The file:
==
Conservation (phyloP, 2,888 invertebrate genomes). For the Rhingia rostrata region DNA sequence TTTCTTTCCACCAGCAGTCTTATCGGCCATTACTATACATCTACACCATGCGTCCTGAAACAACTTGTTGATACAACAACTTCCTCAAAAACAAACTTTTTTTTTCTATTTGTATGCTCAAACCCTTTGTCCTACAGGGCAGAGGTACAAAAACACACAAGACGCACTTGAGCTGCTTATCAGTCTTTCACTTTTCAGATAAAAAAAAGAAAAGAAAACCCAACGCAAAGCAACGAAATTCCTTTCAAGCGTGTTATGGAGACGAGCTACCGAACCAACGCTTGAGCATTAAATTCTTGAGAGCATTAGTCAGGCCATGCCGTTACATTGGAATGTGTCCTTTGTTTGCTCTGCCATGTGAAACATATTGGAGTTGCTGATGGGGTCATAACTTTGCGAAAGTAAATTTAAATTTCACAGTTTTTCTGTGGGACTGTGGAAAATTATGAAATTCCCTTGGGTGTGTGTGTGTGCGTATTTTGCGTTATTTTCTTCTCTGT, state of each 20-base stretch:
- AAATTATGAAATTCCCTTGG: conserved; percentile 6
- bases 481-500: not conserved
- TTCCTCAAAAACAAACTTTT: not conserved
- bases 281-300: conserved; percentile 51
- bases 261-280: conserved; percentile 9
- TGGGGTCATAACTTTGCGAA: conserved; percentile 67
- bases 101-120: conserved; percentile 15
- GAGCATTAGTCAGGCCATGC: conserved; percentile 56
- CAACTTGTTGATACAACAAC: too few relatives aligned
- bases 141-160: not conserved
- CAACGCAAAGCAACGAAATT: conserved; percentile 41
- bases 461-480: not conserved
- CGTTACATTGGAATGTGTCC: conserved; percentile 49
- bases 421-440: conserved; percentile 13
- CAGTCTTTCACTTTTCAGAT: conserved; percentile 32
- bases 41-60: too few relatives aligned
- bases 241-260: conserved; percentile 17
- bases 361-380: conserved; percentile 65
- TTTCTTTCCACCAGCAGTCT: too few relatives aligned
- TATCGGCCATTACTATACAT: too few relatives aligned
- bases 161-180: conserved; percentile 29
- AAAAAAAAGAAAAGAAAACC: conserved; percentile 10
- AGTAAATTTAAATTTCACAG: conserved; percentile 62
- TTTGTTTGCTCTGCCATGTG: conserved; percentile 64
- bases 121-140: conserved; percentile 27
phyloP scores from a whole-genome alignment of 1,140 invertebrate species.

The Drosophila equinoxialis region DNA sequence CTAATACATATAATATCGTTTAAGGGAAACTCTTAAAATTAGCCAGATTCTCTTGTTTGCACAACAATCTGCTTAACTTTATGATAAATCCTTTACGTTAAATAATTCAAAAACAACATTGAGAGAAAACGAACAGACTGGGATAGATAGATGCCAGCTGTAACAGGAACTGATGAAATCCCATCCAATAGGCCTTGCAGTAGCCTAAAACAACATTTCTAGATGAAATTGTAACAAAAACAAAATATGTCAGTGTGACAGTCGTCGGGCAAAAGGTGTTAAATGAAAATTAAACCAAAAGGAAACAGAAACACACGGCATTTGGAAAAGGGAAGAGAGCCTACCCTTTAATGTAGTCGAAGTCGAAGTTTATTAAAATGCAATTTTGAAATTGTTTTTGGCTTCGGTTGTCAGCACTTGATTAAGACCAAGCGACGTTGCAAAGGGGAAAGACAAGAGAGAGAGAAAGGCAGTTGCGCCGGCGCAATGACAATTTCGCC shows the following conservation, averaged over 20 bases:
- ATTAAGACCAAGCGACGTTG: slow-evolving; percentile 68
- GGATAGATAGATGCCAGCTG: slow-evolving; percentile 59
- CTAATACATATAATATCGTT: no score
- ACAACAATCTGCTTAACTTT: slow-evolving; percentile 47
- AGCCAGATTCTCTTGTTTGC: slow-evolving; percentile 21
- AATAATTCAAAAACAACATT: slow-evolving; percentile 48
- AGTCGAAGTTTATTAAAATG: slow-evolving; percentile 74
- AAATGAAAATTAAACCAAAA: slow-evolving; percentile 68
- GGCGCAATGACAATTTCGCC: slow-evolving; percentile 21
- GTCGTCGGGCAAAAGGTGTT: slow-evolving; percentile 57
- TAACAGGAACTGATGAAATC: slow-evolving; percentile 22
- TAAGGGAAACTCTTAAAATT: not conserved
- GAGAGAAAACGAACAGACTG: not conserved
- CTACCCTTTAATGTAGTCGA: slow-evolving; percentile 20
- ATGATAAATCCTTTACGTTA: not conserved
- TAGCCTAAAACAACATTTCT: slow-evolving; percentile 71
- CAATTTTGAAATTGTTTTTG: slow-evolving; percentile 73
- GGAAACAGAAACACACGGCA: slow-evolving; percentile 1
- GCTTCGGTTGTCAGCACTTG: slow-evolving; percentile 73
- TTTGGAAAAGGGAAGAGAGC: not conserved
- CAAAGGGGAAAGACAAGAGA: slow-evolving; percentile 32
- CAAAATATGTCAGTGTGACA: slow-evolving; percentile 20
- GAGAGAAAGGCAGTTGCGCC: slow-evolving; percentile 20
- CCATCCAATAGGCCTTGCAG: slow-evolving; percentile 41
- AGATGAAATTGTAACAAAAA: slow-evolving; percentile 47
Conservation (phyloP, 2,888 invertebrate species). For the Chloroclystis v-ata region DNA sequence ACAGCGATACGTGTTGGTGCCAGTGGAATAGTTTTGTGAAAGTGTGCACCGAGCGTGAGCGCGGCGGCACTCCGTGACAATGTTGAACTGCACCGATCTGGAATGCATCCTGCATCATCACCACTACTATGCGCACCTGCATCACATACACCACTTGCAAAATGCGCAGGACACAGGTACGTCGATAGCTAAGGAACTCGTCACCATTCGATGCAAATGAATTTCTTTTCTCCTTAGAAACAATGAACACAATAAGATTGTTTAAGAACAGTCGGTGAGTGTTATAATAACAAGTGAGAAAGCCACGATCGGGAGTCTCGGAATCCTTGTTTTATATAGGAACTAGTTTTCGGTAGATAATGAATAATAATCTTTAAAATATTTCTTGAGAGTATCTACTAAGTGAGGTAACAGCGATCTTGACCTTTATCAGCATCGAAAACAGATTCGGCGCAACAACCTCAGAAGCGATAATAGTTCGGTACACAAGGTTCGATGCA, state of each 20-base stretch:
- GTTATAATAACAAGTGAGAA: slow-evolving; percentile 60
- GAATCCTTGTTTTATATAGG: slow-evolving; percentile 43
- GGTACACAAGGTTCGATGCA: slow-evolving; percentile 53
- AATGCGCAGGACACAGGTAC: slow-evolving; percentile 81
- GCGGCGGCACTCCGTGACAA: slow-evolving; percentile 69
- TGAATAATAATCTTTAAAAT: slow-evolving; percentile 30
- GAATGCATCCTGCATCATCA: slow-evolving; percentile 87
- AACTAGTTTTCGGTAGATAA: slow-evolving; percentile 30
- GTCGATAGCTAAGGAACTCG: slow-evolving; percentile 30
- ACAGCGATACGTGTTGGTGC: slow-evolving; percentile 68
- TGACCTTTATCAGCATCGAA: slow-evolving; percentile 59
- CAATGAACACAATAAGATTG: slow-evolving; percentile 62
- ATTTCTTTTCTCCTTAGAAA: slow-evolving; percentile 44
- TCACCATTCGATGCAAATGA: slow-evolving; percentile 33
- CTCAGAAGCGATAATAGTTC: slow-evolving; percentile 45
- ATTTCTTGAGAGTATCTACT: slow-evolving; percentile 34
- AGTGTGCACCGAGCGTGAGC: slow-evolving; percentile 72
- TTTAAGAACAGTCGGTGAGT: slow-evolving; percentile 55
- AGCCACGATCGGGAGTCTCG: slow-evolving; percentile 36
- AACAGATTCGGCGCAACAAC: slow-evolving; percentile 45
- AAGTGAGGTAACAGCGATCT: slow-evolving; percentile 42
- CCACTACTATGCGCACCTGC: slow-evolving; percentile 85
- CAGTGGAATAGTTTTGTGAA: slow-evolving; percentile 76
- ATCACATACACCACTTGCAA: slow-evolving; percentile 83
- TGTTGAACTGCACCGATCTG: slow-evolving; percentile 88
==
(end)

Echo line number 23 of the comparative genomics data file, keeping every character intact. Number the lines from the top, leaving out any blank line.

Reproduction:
- AAAAAAAAGAAAAGAAAACC: conserved; percentile 10